sparked the initial relationship with our academic partner, and
the champion was the originator of the idea to pursue a GME program.
The third component was senior management support. A senior management
physician was a member of the core developmental team. This individual's
involvement ensured that the operational and management concerns
of the Medical Group were identified, and addressed as the program
was being designed and implemented rather than allowed to become
an issue at a later stage. The management physician was also important
in moving the program through the necessary approval process of
the Medical Group and the Health Plan. Being in a senior management
role, this physician was able to shepherd the program through the
approval process, facilitating the necessary political and administrative
The fourth critical factor was the existence of an interested and
supportive academic partner. Based on prior working relationships
and previous exposure to Kaiser Permanente (KP) through earlier
medical school teaching relationships, our New York Medical College
partners had a positive view of KP. Coupled with their interest
in promoting primary care and developing sites for ambulatory training,
there was a strong interest in working with KP as a training site
which would prepare residents for their future in managed care.
KP was viewed as an attractive training site, and the physicians
of the Permanente Medical Group were viewed as positive role models
for the practice of managed care. The New York Medical College staff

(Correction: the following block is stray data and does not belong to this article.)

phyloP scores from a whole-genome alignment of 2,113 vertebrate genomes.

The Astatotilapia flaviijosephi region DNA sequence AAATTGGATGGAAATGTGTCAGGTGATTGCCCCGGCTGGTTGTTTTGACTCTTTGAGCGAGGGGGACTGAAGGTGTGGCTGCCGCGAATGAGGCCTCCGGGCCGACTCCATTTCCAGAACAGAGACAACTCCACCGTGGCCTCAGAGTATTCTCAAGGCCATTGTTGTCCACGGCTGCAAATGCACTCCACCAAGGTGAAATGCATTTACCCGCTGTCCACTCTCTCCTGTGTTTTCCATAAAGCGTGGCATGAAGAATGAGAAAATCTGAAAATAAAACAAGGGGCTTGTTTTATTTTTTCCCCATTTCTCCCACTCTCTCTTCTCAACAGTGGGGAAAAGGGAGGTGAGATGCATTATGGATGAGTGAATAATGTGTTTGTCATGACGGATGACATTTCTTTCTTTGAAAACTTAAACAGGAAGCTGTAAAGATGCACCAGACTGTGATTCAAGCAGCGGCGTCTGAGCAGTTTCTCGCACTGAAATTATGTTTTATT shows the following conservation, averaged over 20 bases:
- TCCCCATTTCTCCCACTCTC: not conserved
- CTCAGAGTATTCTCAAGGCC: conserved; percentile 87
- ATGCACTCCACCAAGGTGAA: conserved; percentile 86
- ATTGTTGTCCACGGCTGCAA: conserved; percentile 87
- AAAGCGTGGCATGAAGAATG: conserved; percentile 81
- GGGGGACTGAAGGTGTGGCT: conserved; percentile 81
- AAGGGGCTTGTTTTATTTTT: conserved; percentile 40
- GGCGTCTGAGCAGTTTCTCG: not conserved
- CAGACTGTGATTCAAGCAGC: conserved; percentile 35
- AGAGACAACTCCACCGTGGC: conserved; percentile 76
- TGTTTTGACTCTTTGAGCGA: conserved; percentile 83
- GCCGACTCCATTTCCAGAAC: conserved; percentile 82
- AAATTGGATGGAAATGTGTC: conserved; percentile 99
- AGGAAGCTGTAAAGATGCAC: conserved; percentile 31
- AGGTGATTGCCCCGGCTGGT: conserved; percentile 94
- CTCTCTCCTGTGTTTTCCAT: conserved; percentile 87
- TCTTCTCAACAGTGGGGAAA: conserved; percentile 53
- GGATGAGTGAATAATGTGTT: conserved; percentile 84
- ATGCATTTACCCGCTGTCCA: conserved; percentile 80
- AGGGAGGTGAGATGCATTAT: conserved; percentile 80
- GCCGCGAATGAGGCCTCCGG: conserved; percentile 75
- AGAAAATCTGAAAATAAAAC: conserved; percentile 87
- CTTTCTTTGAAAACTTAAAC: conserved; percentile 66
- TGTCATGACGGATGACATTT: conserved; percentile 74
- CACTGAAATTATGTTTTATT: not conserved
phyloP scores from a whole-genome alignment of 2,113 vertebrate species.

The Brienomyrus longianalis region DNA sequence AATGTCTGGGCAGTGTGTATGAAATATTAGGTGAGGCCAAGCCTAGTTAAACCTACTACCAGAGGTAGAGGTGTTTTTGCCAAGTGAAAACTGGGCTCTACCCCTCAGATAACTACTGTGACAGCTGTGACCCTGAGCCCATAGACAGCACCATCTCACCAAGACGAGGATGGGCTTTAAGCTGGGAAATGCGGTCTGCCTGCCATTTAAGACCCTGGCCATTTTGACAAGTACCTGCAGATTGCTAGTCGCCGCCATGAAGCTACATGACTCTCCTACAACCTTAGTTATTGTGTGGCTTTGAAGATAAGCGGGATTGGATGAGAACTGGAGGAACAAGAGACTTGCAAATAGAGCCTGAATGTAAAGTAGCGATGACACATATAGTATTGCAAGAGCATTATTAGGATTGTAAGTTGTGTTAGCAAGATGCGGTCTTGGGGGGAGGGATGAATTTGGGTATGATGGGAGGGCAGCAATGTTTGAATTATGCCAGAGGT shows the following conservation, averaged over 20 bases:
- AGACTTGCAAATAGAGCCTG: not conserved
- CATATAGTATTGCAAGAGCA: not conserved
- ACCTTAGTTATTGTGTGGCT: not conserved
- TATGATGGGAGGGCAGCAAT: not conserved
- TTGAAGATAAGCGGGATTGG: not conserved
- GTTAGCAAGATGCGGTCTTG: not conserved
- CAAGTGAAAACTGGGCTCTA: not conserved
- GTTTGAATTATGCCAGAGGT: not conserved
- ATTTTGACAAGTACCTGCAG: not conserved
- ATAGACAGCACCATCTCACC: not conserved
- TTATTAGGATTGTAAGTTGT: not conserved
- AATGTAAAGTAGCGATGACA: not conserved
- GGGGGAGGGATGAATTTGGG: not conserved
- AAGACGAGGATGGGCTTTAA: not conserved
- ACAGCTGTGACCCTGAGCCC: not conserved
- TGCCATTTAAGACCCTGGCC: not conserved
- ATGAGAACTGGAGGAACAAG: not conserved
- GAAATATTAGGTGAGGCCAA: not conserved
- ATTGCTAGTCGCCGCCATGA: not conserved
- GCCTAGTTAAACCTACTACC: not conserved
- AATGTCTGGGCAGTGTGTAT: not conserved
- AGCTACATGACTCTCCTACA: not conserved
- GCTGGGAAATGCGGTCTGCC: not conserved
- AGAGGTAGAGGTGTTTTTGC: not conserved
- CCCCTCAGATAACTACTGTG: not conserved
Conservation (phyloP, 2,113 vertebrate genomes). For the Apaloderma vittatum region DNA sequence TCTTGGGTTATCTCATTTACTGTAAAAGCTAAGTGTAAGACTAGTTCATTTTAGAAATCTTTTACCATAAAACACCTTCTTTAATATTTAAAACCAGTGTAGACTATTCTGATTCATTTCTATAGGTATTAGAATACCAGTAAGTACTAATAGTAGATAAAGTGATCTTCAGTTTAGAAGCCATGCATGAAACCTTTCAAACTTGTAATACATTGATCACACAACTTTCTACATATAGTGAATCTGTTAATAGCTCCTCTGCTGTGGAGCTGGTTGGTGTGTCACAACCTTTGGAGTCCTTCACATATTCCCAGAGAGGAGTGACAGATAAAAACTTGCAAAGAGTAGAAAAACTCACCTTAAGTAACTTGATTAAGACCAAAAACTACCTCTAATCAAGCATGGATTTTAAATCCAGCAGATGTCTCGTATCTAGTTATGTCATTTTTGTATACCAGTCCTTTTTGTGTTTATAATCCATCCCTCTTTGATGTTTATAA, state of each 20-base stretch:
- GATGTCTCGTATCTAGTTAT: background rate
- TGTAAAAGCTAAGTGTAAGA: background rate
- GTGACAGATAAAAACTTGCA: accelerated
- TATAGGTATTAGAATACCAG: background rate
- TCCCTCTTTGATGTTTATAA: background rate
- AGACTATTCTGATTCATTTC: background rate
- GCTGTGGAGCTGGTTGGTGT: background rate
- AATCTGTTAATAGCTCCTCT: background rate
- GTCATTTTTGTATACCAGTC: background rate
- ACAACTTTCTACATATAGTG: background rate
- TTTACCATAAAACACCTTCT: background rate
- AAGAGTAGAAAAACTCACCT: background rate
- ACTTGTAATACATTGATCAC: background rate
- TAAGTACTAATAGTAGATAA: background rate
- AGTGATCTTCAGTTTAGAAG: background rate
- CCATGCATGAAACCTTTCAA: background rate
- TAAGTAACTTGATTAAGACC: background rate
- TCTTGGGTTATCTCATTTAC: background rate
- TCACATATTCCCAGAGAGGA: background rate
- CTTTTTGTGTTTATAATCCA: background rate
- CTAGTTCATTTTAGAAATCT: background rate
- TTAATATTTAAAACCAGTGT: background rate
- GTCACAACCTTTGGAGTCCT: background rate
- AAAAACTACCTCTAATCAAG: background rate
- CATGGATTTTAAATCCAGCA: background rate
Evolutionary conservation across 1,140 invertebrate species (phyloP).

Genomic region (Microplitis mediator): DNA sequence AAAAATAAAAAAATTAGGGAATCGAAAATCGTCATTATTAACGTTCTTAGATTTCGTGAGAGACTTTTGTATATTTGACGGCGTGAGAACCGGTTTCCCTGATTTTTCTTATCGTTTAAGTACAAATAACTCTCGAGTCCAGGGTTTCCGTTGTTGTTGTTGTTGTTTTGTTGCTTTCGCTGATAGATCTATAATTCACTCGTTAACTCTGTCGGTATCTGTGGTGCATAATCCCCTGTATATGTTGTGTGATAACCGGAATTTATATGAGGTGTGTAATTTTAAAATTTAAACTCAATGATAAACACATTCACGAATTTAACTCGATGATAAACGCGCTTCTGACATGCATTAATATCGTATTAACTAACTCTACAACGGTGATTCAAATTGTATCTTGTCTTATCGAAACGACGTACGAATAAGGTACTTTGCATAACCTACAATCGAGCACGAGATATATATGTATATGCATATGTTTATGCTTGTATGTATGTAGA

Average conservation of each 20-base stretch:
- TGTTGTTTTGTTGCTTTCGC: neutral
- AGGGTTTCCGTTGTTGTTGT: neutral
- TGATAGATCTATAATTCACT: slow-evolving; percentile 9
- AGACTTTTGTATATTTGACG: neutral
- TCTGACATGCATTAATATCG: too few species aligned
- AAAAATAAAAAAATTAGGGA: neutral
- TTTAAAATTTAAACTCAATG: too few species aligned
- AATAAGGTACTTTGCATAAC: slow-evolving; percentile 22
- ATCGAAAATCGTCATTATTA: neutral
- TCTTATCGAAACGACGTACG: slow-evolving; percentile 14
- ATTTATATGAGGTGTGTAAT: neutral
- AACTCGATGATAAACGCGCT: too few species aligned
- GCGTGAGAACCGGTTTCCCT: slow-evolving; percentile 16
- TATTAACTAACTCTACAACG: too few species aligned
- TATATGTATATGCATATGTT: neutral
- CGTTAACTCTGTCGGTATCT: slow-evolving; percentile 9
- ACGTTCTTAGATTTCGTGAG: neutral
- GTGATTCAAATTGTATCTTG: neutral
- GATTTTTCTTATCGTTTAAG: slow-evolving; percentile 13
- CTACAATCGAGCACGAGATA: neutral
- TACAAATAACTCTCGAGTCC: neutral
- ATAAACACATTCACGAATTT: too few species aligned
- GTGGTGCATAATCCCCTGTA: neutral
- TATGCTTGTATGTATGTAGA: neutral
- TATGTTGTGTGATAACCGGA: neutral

were therefore sincerely interested in working with us as partners.
They understood the practical operational issues which had to be
addressed and were open and flexible in working with us to develop
solutions to these issues. They supported the principles of managed
care in our context and were agreeable to structuring the educational
curriculum around this focus rather than around clinical care. This
allowed us to organize the educational goals of the rotation around
managed care principles and competencies such as coordination of
care, quality and resource management, practice guidelines, evidence-based
medicine, and population management (see course description, below).
The fifth component, which was mandatory for NPMG,PC, was a creative
but simple solution to scheduling teaching time while maintaining
office productivity. Without this solution, the program would not
have been practical for KP except as a limited short-term pilot.
We structured the schedule so that residents and the precepting
Permanente physicians were each scheduled to see two patients per
hour. This maintained a productivity level of four patients per
hour, allowed residents a slower pace to see patients, and gave